>>”So, what do you study?”
>>”Moths? That’s cool!”
>>”Oh. Hey I have some of that on my roof. How do I get rid of it?”
I have had this exchange countless times at social gatherings, with family, friends and strangers. It’s possible that loud background noise at social gatherings obscures the end of the word, though my enunciation is likely to share just as much blame.
There’s an interesting progression of emotions I observe during these conversations. First, there’s interest, followed by excitement at the possibility that I study moths, presumably because they are suddenly interested in hearing all kinds of Cool Moth Facts. 1 Then, after the terrible realization that I actually study moss, their first instinct is to ask me how to kill the thing I study. It’s clear: Moss has a bit of a PR problem.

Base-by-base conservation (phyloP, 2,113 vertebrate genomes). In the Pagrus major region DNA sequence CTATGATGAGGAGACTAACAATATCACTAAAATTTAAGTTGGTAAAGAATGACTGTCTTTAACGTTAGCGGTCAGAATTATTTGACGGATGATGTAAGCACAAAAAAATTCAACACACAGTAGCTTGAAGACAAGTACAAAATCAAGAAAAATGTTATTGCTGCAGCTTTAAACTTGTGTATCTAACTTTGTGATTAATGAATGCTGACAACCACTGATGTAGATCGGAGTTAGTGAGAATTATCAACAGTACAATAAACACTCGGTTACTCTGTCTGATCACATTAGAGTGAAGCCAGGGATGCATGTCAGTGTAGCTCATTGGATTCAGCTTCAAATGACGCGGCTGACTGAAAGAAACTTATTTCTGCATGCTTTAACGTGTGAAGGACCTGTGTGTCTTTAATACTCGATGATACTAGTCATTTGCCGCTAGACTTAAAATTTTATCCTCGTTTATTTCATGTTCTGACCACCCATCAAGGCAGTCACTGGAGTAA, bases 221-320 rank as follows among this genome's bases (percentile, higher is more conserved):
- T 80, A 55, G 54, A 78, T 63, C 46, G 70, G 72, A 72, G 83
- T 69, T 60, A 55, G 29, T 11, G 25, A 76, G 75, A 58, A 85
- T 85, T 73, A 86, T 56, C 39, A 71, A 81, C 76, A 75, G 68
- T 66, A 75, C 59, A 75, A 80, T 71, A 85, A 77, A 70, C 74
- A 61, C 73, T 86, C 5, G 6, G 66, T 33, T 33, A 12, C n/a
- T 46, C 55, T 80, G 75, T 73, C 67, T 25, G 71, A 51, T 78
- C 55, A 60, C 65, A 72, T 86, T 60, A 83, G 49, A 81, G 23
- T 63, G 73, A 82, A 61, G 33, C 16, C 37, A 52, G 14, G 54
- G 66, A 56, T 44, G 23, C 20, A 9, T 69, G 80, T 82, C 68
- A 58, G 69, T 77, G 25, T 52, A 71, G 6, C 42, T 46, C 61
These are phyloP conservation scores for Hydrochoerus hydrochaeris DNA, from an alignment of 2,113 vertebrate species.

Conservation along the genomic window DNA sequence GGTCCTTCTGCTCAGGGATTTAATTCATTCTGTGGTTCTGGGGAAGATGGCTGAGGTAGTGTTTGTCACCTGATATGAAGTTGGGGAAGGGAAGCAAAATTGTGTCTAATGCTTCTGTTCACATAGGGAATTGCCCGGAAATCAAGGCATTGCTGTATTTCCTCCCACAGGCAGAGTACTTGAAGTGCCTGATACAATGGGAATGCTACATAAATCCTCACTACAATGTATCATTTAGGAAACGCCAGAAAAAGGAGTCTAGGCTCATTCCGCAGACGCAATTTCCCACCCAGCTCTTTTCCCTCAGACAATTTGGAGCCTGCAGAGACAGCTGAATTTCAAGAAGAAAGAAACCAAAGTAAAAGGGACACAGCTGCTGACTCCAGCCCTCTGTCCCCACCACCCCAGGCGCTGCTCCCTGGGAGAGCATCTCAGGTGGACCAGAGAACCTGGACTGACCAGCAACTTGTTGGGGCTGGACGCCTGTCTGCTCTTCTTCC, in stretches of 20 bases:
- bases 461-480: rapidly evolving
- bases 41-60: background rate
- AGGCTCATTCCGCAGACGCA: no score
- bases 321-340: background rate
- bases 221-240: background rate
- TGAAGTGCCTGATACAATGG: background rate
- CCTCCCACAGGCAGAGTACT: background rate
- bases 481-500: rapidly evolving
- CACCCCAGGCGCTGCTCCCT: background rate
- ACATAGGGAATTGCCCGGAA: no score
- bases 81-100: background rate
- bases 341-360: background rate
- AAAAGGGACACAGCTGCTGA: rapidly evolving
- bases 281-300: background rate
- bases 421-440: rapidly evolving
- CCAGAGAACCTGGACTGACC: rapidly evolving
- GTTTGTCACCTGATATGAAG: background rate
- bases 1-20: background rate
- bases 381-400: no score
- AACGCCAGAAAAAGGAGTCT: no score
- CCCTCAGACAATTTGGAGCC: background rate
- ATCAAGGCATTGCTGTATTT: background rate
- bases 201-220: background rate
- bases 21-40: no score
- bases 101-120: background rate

And therefore here I am with this blog. This will be my second foray into the blogosphere, after having a bit of fun with obscure baseball statistics and joining in the analytical revolution with a sports blog I wrote while in grad school.
With this space I’m hoping to feature all sorts of research on bryophytes, including my own. I’ll also be discussing bioinformatics, genomics, programming, and other topics about life in academia. I don’t expect that research on moss will suddenly be able to have the public captivated the way they are for, say, whales or landing rovers on other planets. But I do hope to show that mosses, and the people who study them, have an extremely under-appreciated relevance.